Art Illustration

A Massive Compendium of Tarot Cards Explores 600 Years of the Divine Decks

August 8, 2020

Grace Ebert

By Mina Mond, Wild Men Tarot, 2014, France. All images © Taschen, shared with permission

Compiling more than 500 cards, a new book sequences an incredibly diverse array of metaphysical decks from medieval to modern times. Tarot is arranged in order from the Major to the Minor Arcana and examines the meaning behind the varied illustrations, considering who created them and when. From a whimsical, black-and-white rendering of The Lovers by Madison Ross to French occultist Jean-Baptise Alliette’s pastel series, the compendium explores the collaborations between mystics and artists that have been happening for centuries. Many of the pieces included in the 520-page book are being shown outside their respective decks for the first time.

Tarot, which you can purchase on Tashcen’s site, is the debut tome in the publisher’s ongoing Library of Esoterica series. You also might enjoy paging through Salvador Dalí’s surreal deck.

 

Madison Ross, The Lovers, 2019, Canada

From Visconti-Sforza, Yale Deck, mid-15th century, Italy

Elisabetta Trevisan, Crystal Tarot, 1994, Italy

By Jean-Baptise Alliette, France

By Olivia M. Healy, The Fool, 2019, England

By Jean-Baptise Alliette, Etteilla, France

By Minka Sicklinger, Bryn McKay, Eve Bradford, Strength, United States

From Visconti-Sforza, Yale Deck, mid-15th century, Italy

 

 



Illustration

Illustrated Florals Adorn A Gold-Wrapped Tarot Deck Infused with Botanic History

May 14, 2020

Grace Ebert

All images © Beehive Books

By pairing a classic tarot deck with stunning botanical illustrations, Kevin Jay Stanton merges the spiritual practice with the historical mythology behind plants and flowers. “Their archetypal symbols have mystical, philosophical, and psychological implications that allow us to understand our past, our future, and ourselves,” the illustrator said in a Kickstarter explainer. “But even older than that is the symbolism we’ve always assigned to the plants that grow around us.”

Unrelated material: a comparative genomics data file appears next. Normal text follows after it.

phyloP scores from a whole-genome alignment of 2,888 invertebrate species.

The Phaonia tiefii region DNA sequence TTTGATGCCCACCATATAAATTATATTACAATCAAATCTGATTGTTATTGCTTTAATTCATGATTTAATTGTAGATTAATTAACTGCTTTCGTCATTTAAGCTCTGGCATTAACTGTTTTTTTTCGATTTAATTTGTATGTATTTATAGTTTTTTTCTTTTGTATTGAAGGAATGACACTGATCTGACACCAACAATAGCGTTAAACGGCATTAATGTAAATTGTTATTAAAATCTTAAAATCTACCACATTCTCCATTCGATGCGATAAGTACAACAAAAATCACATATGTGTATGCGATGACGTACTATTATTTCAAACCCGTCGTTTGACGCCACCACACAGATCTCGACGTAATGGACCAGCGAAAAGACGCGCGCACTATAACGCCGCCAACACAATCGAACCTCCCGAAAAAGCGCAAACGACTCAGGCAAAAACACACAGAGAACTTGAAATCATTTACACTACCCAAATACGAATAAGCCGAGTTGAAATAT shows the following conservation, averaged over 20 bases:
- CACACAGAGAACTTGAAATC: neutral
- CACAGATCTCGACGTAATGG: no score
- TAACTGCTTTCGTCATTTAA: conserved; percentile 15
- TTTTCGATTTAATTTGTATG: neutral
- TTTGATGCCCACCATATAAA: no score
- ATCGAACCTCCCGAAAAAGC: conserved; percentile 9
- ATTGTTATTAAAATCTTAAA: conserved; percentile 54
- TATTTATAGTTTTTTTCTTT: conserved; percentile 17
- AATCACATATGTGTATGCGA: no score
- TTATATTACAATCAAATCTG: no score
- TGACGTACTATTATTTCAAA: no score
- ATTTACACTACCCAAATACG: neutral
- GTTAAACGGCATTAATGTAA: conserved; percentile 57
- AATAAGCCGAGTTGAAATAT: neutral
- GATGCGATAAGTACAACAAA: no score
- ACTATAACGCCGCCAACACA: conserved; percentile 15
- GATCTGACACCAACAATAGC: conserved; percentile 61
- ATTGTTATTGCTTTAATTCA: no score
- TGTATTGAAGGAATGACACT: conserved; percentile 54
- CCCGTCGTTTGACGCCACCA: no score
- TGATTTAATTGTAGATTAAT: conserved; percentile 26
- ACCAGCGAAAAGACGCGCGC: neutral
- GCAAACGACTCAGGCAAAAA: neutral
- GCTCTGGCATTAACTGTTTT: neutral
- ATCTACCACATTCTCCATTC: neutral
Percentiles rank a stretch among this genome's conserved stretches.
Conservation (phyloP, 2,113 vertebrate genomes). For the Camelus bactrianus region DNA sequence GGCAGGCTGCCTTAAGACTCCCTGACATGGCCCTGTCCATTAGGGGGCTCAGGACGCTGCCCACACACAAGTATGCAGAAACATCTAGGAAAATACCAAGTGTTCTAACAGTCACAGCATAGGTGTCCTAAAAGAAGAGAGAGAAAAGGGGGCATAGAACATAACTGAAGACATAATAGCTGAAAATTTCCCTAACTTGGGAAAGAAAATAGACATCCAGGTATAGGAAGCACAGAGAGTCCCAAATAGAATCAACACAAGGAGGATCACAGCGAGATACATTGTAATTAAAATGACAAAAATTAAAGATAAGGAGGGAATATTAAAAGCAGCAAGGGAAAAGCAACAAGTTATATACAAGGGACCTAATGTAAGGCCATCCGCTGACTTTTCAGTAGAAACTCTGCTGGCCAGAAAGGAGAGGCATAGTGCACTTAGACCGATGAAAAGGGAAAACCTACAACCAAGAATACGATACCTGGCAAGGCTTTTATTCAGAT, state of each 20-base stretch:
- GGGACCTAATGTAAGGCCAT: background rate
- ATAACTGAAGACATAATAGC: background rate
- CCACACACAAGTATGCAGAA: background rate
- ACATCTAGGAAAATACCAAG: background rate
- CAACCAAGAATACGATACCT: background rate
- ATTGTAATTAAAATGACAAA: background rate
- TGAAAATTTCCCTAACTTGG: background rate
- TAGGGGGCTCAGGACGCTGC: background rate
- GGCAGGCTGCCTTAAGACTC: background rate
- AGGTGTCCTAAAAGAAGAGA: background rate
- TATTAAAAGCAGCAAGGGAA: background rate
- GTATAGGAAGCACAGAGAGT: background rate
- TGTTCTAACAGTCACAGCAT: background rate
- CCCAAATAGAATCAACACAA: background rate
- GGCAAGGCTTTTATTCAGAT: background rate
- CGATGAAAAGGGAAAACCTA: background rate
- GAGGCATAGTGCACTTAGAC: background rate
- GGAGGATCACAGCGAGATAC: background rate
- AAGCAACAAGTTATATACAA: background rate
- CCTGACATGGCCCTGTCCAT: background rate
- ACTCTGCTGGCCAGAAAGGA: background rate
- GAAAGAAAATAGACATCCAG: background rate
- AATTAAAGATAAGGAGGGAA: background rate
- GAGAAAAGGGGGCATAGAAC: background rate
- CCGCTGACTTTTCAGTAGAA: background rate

Lined with gold foil, the 78-card deck is replete with acrylic and ink renderings on a dark backdrop. While the Major Arcana features lone specimens, the Minor Arcana details botanical compositions with suit-specific objects like coins or cups. Every court card is adorned with royal notations.

Stanton’s pairings of The Queen of Swords and red oleander, The Devil and nightshade, and The High Priestess and elderflower each expand the potential readings. “Divination is the process of finding meaning in symbols or patterns, and similarly, the act of reading tarot is finding patterns, meaning, and visions in the symbols,” he said. “A larger picture is created when a story is formed from how one card interacts with the next, as a bouquet is created from the harmony between many flowers.”

To pick up your own set, three editions—the Herbalist, Dark Alchemist, and Enchanter—are available for pre-order through Beehive Books. Stay up-to-date with Stanton’s mythical projects on Instagram. And if you’re interested in another entrance into the divine, check out Salvador Dalí’s deck.

 

 

 



Illustration

Play a Game of Pandemic-Themed Lotería and Draw Soap, a Zoom Call, and Takeout

April 9, 2020

Grace Ebert

All images © Rafael Gonzales Jr.

In Pandemic Lotería, drawing “La Cabrona” actually might be key to winning the game. San Antonio-based artist Rafael Gonzales Jr. has been sharing his COVID-19-themed cards on Instagram that are based on the Mexican card game Lotería, which functions similarly to bingo. The deck features the realities of quarantined life, from a stockpile of toilet paper to continual Zoom calls to a lone bottle of hand sanitizer. Each now ubiquitous image is paired with a humorous name like “La Quaran15” for a barrel of butter and “La Starbucks” underneath a home coffee maker. The artist’s light-hearted work is available as prints and t-shirts through his online shop. (via This Isn’t Happiness)